Suspected Boko Haram militants have attacked a village in northeastern Nigeria, killing at least 68 people.
Witnesses tell a VOA reporter that the militants attacked the community of Njaba in Borno state before dawn Tuesday.
Aminatur Mommodu, a Njaba resident in her early 40s, says women were spared but "every male, including children of 12, 13 and 14 years old were killed." She says women who ran into the bush when the gunmen attacked later returned and counted 68 corpses, all of them with gunshot wounds or their throats slit open.
Because of the remoteness of the area, word of the attack took two days to reach the state capital, Maiduguri, about 100 kilometers away.
The attack is similar to raids conducted by Boko Haram in other northeastern Nigerian towns and villages.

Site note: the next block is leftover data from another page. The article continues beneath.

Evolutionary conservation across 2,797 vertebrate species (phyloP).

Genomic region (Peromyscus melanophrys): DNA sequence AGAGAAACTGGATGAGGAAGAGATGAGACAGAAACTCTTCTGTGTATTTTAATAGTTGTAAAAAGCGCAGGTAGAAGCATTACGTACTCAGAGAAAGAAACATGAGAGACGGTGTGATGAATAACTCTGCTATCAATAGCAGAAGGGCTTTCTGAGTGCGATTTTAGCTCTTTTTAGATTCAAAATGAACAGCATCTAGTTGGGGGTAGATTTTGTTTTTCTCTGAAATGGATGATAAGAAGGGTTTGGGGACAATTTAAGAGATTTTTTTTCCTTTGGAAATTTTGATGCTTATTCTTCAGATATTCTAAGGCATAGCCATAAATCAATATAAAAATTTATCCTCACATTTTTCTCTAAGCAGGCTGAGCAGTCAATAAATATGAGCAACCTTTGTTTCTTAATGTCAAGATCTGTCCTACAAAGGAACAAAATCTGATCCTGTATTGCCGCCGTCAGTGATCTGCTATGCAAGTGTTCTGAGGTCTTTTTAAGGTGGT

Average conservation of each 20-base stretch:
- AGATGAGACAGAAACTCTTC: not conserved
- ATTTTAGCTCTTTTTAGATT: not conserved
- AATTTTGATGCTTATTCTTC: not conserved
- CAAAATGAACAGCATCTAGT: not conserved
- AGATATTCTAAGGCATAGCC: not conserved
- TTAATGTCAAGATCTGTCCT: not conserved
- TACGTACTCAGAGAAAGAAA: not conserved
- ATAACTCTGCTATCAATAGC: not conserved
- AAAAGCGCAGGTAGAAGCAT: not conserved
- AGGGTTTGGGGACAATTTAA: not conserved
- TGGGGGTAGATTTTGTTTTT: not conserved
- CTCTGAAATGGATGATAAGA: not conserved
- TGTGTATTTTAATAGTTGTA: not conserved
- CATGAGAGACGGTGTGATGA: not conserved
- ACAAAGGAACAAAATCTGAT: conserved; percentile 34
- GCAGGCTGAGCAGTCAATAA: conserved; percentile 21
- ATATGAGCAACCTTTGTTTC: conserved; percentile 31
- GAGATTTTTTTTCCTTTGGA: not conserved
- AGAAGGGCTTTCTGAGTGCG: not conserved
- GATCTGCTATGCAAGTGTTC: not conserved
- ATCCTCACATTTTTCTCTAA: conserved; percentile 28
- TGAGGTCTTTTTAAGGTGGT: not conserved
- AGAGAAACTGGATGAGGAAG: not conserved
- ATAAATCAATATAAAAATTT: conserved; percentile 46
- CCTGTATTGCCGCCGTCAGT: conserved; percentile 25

Violence in the region has intensified in the wake of an offensive by Nigeria, Niger, Chad and Cameroon to retake areas seized by the insurgents over the past two years.
The Nigerian army said Thursday that its troops are now in full control of Mafa in Borno state.
On Tuesday, Chad said its forces had liberated the Borno state town of Dikwa. Chad's President Idriss Deby called on Boko Haram's chief Abubakar Shekau to surrender or be killed, saying his forces know Shekau's location.
He says Shekau barely escaped when Chadian troops drove Boko Haram fighters out of Dikwa. Shekau has been publicly seen only in the group's videos.
Nigeria's neighbors entered the war against Boko Haram after the militants, who are purportedly fighting to impose Islamic law, seized a multinational base on the shores of Lake Chad in January.
The insurgents are blamed for thousands of deaths in Nigeria since launching their insurgency in 2009.